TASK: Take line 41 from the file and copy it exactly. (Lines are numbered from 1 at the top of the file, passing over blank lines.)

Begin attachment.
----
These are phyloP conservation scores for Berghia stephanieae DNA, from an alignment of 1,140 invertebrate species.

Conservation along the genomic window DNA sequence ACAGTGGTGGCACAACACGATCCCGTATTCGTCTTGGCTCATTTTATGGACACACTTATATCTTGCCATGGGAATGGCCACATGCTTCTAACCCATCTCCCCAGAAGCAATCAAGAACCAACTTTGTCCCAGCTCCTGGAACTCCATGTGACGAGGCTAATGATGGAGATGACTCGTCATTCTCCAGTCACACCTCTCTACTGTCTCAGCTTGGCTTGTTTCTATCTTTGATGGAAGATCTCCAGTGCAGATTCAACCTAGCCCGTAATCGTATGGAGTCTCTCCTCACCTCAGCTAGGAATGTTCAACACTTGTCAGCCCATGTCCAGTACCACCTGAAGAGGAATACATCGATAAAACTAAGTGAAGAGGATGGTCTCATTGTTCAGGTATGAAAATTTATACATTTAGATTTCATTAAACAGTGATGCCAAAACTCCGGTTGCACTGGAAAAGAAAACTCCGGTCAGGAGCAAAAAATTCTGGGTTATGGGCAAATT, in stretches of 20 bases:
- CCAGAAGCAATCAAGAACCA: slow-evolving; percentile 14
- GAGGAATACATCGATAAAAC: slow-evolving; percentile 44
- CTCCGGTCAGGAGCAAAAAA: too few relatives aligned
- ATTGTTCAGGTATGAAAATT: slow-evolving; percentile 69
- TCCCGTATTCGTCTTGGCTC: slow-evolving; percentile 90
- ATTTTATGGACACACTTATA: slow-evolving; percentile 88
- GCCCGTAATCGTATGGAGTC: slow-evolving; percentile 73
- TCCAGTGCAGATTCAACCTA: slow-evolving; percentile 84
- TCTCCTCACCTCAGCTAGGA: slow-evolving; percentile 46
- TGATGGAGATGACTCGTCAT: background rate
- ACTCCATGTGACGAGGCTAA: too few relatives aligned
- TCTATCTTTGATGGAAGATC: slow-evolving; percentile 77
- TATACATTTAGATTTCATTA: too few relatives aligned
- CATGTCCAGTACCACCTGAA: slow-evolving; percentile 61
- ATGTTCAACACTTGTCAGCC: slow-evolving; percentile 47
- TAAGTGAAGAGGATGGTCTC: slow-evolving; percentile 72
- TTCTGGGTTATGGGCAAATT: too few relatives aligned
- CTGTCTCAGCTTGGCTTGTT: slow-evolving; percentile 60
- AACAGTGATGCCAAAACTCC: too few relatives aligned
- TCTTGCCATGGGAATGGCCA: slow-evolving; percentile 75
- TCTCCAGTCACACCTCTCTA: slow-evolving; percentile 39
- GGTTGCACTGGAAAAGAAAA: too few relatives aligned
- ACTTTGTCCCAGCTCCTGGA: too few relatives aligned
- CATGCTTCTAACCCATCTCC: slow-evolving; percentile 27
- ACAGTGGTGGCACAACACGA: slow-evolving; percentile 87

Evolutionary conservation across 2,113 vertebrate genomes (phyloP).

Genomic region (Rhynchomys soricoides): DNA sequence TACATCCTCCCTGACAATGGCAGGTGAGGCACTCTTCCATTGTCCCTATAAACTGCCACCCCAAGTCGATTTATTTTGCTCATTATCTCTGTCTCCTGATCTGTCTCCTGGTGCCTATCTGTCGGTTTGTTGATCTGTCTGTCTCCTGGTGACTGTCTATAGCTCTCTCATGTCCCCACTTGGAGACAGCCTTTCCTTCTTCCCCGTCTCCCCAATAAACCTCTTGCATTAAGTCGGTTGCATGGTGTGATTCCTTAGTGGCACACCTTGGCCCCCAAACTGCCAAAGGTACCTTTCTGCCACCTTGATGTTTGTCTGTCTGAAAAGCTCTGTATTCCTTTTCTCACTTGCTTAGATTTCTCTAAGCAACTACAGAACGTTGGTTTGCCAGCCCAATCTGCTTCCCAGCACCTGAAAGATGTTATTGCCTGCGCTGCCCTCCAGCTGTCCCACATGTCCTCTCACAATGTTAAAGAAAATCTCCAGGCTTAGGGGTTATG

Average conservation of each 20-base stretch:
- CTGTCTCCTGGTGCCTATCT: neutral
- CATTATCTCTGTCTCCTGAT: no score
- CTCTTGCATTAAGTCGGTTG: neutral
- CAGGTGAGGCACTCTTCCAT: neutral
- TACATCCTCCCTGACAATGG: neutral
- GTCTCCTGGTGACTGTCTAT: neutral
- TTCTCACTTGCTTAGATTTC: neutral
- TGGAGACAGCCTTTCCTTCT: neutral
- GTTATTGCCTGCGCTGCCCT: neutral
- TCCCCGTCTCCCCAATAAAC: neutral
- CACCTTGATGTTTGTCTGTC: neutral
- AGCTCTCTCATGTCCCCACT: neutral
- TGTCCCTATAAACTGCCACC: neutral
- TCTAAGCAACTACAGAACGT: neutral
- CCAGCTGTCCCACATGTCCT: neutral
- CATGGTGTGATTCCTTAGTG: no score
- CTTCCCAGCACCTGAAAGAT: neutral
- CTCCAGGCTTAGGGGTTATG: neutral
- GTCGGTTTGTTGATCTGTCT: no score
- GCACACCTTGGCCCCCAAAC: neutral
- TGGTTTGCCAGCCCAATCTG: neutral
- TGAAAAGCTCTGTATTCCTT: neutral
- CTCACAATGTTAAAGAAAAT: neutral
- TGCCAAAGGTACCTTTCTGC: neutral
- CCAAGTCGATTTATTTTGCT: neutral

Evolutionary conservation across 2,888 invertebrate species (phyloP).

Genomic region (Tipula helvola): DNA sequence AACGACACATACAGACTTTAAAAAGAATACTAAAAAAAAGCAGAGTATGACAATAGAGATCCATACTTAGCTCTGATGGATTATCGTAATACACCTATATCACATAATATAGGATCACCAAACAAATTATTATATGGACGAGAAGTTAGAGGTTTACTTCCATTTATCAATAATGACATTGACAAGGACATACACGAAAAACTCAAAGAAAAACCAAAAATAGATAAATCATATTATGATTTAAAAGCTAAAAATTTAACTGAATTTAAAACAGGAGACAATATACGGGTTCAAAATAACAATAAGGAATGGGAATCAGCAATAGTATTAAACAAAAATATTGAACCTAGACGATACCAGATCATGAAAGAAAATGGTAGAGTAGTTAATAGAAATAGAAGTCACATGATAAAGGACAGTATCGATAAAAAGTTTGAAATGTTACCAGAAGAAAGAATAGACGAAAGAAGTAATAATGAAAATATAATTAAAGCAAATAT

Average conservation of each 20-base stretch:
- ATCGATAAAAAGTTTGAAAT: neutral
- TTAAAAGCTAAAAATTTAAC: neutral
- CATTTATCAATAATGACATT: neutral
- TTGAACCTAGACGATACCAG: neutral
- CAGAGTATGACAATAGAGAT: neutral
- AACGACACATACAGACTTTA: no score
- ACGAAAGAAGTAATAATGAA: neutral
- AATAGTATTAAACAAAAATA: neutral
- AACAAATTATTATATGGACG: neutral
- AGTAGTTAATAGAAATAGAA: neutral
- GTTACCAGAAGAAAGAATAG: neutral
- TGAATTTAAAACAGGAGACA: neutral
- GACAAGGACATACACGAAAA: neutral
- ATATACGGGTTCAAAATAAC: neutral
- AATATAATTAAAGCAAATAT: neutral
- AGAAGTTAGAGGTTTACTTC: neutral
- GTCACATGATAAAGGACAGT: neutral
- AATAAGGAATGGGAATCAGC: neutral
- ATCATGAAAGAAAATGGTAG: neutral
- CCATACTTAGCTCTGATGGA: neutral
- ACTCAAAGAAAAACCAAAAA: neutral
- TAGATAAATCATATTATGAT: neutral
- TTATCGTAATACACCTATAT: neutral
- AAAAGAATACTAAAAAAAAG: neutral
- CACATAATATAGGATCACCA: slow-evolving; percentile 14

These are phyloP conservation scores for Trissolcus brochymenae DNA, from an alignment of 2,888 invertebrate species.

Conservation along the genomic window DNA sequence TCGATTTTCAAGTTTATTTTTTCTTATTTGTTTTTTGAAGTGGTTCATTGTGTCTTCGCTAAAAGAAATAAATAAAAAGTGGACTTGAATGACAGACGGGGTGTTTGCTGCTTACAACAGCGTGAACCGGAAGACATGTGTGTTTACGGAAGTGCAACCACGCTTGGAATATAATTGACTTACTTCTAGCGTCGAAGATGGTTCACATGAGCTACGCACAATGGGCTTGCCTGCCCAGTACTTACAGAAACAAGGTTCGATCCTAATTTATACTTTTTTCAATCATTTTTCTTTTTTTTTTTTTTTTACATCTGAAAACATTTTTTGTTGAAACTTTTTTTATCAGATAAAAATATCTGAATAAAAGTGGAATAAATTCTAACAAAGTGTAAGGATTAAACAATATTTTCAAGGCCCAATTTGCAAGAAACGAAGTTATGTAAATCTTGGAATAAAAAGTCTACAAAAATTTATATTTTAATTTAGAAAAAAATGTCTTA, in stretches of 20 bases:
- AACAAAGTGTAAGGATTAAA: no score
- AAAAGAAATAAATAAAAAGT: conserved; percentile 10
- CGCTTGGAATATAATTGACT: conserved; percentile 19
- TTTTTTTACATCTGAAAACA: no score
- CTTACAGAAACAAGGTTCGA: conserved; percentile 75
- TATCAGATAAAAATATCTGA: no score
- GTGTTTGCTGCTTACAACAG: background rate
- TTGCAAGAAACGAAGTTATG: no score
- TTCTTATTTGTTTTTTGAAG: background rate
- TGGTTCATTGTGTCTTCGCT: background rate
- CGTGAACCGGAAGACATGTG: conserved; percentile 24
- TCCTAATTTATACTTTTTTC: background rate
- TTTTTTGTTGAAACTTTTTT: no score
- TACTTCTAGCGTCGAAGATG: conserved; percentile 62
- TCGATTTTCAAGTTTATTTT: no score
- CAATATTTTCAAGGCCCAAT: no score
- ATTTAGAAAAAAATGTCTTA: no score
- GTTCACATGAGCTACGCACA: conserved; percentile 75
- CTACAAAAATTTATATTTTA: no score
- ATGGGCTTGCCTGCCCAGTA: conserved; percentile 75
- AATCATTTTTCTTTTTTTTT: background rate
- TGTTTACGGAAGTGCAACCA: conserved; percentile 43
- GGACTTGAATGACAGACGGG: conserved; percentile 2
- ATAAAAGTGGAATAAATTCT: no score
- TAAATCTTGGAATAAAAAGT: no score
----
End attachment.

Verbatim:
- CACCTTGATGTTTGTCTGTC: neutral